With a smartphone in your pocket, you always have a powerful video and audio recorder at hand. Recording sound on your smartphone can help you save an interview, create an impromptu podcast, chronicle a semester's lectures, and greatly enhance your home videos.
In all of these scenarios, poor audio quality has the power to undo your efforts. When you try to transcribe an interview, you miss words and phrases; when sharing audio with an audience, listeners will be frustrated by low volume or intrusive background noise. The same goes for filming videos: you don't want distorted noise to spoil your vacation clips.
That doesn't mean you have to carry a full recording studio with you, though. A few tweaks can greatly improve your phone's ability to record high-quality sound. Just tweak a few settings, download a few well-chosen apps, and invest in a portable microphone. Here are the apps and gadgets you need.
The basics of good tone
Smartphones don't have fantastic built-in microphones. But even before you even start downloading apps and purchasing products, there are a few steps you can take to maximize the quality of the incoming sound.
First of all, you should know where your phone's microphones are. You can usually find them on the bottom of the phone, where you speak, and by the cameras. Next, make sure that these entrances are not obstructed by sleeves, fingers, or other utensils. Once they are free, be sure to point them at your main source of sound.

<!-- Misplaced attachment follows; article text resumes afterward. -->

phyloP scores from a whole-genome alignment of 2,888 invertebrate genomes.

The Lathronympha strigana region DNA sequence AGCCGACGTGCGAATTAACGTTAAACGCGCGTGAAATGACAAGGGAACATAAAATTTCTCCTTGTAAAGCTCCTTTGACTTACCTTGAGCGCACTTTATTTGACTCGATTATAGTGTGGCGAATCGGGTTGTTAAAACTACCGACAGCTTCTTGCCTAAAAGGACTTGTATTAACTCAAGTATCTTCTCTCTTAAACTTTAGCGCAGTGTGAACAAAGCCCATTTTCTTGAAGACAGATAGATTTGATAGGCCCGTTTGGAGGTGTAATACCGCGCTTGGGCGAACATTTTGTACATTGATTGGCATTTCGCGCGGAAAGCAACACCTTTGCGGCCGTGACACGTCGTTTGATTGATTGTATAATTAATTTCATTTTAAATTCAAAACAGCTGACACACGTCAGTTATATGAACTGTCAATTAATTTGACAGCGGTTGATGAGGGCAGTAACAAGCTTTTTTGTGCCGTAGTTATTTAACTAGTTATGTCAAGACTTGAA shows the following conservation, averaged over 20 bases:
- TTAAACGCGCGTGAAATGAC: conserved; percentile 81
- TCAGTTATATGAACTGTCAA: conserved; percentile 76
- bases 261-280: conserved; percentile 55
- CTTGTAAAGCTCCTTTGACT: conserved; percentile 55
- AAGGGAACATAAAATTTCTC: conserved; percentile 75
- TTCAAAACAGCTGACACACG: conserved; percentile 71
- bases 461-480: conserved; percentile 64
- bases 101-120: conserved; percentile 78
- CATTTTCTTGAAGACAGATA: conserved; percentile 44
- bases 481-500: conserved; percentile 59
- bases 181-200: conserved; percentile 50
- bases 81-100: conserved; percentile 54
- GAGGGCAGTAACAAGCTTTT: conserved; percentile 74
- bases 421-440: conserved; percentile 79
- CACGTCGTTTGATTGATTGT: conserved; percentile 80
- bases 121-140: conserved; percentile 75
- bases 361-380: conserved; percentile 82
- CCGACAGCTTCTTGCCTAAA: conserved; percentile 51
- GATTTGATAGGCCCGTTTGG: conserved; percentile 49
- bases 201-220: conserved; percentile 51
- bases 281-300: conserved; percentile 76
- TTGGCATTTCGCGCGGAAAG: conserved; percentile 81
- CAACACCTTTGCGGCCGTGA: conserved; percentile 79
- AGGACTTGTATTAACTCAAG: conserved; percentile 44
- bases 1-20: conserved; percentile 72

Also, pay attention to the environment in which you are recording. Careful construction could reduce distracting noises such as wind noise or people chattering in the background. You won't always have time to get the area you want to record quiet. Try to amplify the sounds you want to pick up and muffle the sounds you don't want to pick up.
Even something as simple as getting closer to your subject can make your audio sound a lot better than it would from a distance. If you're at a public speaking event, don't try to pick up the speaker from the twentieth row - move yourself and your phone as close to the front of the room as possible.
Finally, before you start recording on your smartphone, mute the device or put it on airplane mode. You don't want to interrupt your recording with the ping of a new message or the rattling vibration of an incoming call.
Applications and settings
Due to the hardware limitations of the microphone in your phone, an external recording program can only do as much as it can. Therefore, when capturing video, your phone's default camera application will capture audio just as well as any other capture application. However, some external applications provide useful options and settings that you can tweak to maximize sound quality.
On iOS, the built-in voice memo application can record perfect sound, and you can improve it even further - just not within the application itself.
Go to Settings> Voice Memos> Audio Quality and change the quality to Lossless.
For more control, Voice Record Pro (iOS only, free or € 7 for an ad-free version) offers a start screen on which you can make various settings. Tinker with the gain control to keep distortion to a minimum, or increase the sample rate, bit rate, and encoding quality to improve the fidelity of your final recording.